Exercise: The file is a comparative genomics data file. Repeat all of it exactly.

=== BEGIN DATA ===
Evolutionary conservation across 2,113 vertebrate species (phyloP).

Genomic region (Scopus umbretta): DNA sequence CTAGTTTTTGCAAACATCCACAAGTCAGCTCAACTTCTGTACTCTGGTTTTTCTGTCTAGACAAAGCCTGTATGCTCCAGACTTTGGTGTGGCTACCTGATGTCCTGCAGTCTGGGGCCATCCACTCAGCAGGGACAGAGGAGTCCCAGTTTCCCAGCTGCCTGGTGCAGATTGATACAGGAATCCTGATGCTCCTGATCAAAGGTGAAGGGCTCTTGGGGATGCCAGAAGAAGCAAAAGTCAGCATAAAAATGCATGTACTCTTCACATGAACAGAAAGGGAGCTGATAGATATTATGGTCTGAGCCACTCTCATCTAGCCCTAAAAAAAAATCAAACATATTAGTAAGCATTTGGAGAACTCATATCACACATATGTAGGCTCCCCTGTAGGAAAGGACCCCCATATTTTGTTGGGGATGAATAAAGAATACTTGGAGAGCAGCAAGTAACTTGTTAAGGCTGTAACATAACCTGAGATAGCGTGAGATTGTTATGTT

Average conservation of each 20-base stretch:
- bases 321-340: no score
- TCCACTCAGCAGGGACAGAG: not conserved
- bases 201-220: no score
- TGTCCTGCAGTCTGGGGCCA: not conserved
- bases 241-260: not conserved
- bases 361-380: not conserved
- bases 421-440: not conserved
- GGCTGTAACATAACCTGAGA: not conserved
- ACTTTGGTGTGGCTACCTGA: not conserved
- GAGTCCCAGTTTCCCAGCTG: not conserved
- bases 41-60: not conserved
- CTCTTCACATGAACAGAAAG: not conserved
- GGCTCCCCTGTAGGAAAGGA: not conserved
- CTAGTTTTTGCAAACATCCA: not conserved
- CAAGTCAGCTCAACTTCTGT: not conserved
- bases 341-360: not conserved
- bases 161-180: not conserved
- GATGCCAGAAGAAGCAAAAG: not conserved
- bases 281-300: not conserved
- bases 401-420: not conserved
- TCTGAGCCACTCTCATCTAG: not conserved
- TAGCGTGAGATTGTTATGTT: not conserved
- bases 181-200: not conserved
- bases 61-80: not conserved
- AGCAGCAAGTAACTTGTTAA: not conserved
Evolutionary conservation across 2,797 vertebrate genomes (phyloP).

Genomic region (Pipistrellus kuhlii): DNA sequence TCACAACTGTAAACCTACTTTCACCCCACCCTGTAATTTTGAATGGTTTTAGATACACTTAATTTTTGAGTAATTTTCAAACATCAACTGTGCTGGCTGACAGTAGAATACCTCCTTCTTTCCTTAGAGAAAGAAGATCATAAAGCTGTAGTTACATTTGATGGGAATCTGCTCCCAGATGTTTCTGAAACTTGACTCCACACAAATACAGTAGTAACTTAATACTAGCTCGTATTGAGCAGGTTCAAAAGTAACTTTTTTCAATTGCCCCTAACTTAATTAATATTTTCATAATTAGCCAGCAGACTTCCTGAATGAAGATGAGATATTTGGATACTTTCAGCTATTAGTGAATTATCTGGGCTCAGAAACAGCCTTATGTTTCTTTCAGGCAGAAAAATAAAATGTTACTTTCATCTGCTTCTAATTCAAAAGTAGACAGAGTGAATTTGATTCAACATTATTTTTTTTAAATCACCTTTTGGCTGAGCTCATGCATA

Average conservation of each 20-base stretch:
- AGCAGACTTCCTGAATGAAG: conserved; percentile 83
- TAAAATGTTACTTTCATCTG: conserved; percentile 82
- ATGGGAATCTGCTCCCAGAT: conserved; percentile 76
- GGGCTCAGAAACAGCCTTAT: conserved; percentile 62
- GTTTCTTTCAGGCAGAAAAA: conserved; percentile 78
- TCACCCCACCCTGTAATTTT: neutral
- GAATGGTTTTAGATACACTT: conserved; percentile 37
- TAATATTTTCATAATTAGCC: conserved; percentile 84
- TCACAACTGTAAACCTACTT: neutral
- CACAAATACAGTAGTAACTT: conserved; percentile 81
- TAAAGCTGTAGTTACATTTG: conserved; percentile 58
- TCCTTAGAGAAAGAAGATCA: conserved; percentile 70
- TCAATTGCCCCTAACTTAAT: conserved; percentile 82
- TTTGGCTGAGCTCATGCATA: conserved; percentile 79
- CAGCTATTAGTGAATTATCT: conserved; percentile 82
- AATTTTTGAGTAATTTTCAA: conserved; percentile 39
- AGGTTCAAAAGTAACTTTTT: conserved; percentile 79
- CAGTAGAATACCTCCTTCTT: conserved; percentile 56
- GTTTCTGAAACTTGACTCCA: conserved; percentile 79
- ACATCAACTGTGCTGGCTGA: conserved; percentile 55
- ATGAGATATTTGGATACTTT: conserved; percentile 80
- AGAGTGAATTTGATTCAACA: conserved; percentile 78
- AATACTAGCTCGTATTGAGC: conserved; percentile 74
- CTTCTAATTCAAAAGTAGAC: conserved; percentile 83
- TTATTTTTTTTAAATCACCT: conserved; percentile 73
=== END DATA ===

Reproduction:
Evolutionary conservation across 2,113 vertebrate species (phyloP).

Genomic region (Scopus umbretta): DNA sequence CTAGTTTTTGCAAACATCCACAAGTCAGCTCAACTTCTGTACTCTGGTTTTTCTGTCTAGACAAAGCCTGTATGCTCCAGACTTTGGTGTGGCTACCTGATGTCCTGCAGTCTGGGGCCATCCACTCAGCAGGGACAGAGGAGTCCCAGTTTCCCAGCTGCCTGGTGCAGATTGATACAGGAATCCTGATGCTCCTGATCAAAGGTGAAGGGCTCTTGGGGATGCCAGAAGAAGCAAAAGTCAGCATAAAAATGCATGTACTCTTCACATGAACAGAAAGGGAGCTGATAGATATTATGGTCTGAGCCACTCTCATCTAGCCCTAAAAAAAAATCAAACATATTAGTAAGCATTTGGAGAACTCATATCACACATATGTAGGCTCCCCTGTAGGAAAGGACCCCCATATTTTGTTGGGGATGAATAAAGAATACTTGGAGAGCAGCAAGTAACTTGTTAAGGCTGTAACATAACCTGAGATAGCGTGAGATTGTTATGTT

Average conservation of each 20-base stretch:
- bases 321-340: no score
- TCCACTCAGCAGGGACAGAG: not conserved
- bases 201-220: no score
- TGTCCTGCAGTCTGGGGCCA: not conserved
- bases 241-260: not conserved
- bases 361-380: not conserved
- bases 421-440: not conserved
- GGCTGTAACATAACCTGAGA: not conserved
- ACTTTGGTGTGGCTACCTGA: not conserved
- GAGTCCCAGTTTCCCAGCTG: not conserved
- bases 41-60: not conserved
- CTCTTCACATGAACAGAAAG: not conserved
- GGCTCCCCTGTAGGAAAGGA: not conserved
- CTAGTTTTTGCAAACATCCA: not conserved
- CAAGTCAGCTCAACTTCTGT: not conserved
- bases 341-360: not conserved
- bases 161-180: not conserved
- GATGCCAGAAGAAGCAAAAG: not conserved
- bases 281-300: not conserved
- bases 401-420: not conserved
- TCTGAGCCACTCTCATCTAG: not conserved
- TAGCGTGAGATTGTTATGTT: not conserved
- bases 181-200: not conserved
- bases 61-80: not conserved
- AGCAGCAAGTAACTTGTTAA: not conserved
Evolutionary conservation across 2,797 vertebrate genomes (phyloP).

Genomic region (Pipistrellus kuhlii): DNA sequence TCACAACTGTAAACCTACTTTCACCCCACCCTGTAATTTTGAATGGTTTTAGATACACTTAATTTTTGAGTAATTTTCAAACATCAACTGTGCTGGCTGACAGTAGAATACCTCCTTCTTTCCTTAGAGAAAGAAGATCATAAAGCTGTAGTTACATTTGATGGGAATCTGCTCCCAGATGTTTCTGAAACTTGACTCCACACAAATACAGTAGTAACTTAATACTAGCTCGTATTGAGCAGGTTCAAAAGTAACTTTTTTCAATTGCCCCTAACTTAATTAATATTTTCATAATTAGCCAGCAGACTTCCTGAATGAAGATGAGATATTTGGATACTTTCAGCTATTAGTGAATTATCTGGGCTCAGAAACAGCCTTATGTTTCTTTCAGGCAGAAAAATAAAATGTTACTTTCATCTGCTTCTAATTCAAAAGTAGACAGAGTGAATTTGATTCAACATTATTTTTTTTAAATCACCTTTTGGCTGAGCTCATGCATA

Average conservation of each 20-base stretch:
- AGCAGACTTCCTGAATGAAG: conserved; percentile 83
- TAAAATGTTACTTTCATCTG: conserved; percentile 82
- ATGGGAATCTGCTCCCAGAT: conserved; percentile 76
- GGGCTCAGAAACAGCCTTAT: conserved; percentile 62
- GTTTCTTTCAGGCAGAAAAA: conserved; percentile 78
- TCACCCCACCCTGTAATTTT: neutral
- GAATGGTTTTAGATACACTT: conserved; percentile 37
- TAATATTTTCATAATTAGCC: conserved; percentile 84
- TCACAACTGTAAACCTACTT: neutral
- CACAAATACAGTAGTAACTT: conserved; percentile 81
- TAAAGCTGTAGTTACATTTG: conserved; percentile 58
- TCCTTAGAGAAAGAAGATCA: conserved; percentile 70
- TCAATTGCCCCTAACTTAAT: conserved; percentile 82
- TTTGGCTGAGCTCATGCATA: conserved; percentile 79
- CAGCTATTAGTGAATTATCT: conserved; percentile 82
- AATTTTTGAGTAATTTTCAA: conserved; percentile 39
- AGGTTCAAAAGTAACTTTTT: conserved; percentile 79
- CAGTAGAATACCTCCTTCTT: conserved; percentile 56
- GTTTCTGAAACTTGACTCCA: conserved; percentile 79
- ACATCAACTGTGCTGGCTGA: conserved; percentile 55
- ATGAGATATTTGGATACTTT: conserved; percentile 80
- AGAGTGAATTTGATTCAACA: conserved; percentile 78
- AATACTAGCTCGTATTGAGC: conserved; percentile 74
- CTTCTAATTCAAAAGTAGAC: conserved; percentile 83
- TTATTTTTTTTAAATCACCT: conserved; percentile 73